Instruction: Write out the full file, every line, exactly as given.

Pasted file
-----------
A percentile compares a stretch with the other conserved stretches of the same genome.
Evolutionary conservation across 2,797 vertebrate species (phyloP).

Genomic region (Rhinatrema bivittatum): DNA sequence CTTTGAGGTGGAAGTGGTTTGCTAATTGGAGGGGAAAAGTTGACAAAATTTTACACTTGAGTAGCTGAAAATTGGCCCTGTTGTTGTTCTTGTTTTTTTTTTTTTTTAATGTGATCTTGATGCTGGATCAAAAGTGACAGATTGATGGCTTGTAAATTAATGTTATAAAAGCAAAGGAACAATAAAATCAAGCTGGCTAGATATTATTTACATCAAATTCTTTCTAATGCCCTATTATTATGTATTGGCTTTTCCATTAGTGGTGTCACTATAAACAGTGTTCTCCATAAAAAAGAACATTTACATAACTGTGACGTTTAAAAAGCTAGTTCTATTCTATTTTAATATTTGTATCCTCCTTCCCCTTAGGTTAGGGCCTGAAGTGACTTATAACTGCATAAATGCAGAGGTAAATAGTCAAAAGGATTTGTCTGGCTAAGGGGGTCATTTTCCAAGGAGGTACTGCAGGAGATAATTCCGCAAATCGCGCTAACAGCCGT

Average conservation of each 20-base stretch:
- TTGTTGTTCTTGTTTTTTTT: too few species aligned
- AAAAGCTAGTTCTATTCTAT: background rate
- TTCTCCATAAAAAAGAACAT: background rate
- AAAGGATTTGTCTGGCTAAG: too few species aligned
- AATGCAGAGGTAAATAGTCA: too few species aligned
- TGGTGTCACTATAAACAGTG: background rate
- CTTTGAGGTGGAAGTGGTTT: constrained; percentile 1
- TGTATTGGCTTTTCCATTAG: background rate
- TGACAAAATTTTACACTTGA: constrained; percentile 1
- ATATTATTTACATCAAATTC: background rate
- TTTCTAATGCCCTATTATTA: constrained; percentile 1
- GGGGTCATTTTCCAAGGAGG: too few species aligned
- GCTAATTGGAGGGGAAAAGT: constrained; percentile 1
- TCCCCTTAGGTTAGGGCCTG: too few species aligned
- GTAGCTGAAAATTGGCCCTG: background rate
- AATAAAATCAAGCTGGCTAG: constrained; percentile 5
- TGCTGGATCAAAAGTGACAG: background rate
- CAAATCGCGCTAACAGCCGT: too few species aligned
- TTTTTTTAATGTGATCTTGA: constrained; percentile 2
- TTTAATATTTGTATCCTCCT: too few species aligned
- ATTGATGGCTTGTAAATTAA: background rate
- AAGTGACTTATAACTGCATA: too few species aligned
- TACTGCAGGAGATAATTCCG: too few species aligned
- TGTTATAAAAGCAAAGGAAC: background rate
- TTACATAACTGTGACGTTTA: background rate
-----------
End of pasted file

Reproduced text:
A percentile compares a stretch with the other conserved stretches of the same genome.
Evolutionary conservation across 2,797 vertebrate species (phyloP).

Genomic region (Rhinatrema bivittatum): DNA sequence CTTTGAGGTGGAAGTGGTTTGCTAATTGGAGGGGAAAAGTTGACAAAATTTTACACTTGAGTAGCTGAAAATTGGCCCTGTTGTTGTTCTTGTTTTTTTTTTTTTTTAATGTGATCTTGATGCTGGATCAAAAGTGACAGATTGATGGCTTGTAAATTAATGTTATAAAAGCAAAGGAACAATAAAATCAAGCTGGCTAGATATTATTTACATCAAATTCTTTCTAATGCCCTATTATTATGTATTGGCTTTTCCATTAGTGGTGTCACTATAAACAGTGTTCTCCATAAAAAAGAACATTTACATAACTGTGACGTTTAAAAAGCTAGTTCTATTCTATTTTAATATTTGTATCCTCCTTCCCCTTAGGTTAGGGCCTGAAGTGACTTATAACTGCATAAATGCAGAGGTAAATAGTCAAAAGGATTTGTCTGGCTAAGGGGGTCATTTTCCAAGGAGGTACTGCAGGAGATAATTCCGCAAATCGCGCTAACAGCCGT

Average conservation of each 20-base stretch:
- TTGTTGTTCTTGTTTTTTTT: too few species aligned
- AAAAGCTAGTTCTATTCTAT: background rate
- TTCTCCATAAAAAAGAACAT: background rate
- AAAGGATTTGTCTGGCTAAG: too few species aligned
- AATGCAGAGGTAAATAGTCA: too few species aligned
- TGGTGTCACTATAAACAGTG: background rate
- CTTTGAGGTGGAAGTGGTTT: constrained; percentile 1
- TGTATTGGCTTTTCCATTAG: background rate
- TGACAAAATTTTACACTTGA: constrained; percentile 1
- ATATTATTTACATCAAATTC: background rate
- TTTCTAATGCCCTATTATTA: constrained; percentile 1
- GGGGTCATTTTCCAAGGAGG: too few species aligned
- GCTAATTGGAGGGGAAAAGT: constrained; percentile 1
- TCCCCTTAGGTTAGGGCCTG: too few species aligned
- GTAGCTGAAAATTGGCCCTG: background rate
- AATAAAATCAAGCTGGCTAG: constrained; percentile 5
- TGCTGGATCAAAAGTGACAG: background rate
- CAAATCGCGCTAACAGCCGT: too few species aligned
- TTTTTTTAATGTGATCTTGA: constrained; percentile 2
- TTTAATATTTGTATCCTCCT: too few species aligned
- ATTGATGGCTTGTAAATTAA: background rate
- AAGTGACTTATAACTGCATA: too few species aligned
- TACTGCAGGAGATAATTCCG: too few species aligned
- TGTTATAAAAGCAAAGGAAC: background rate
- TTACATAACTGTGACGTTTA: background rate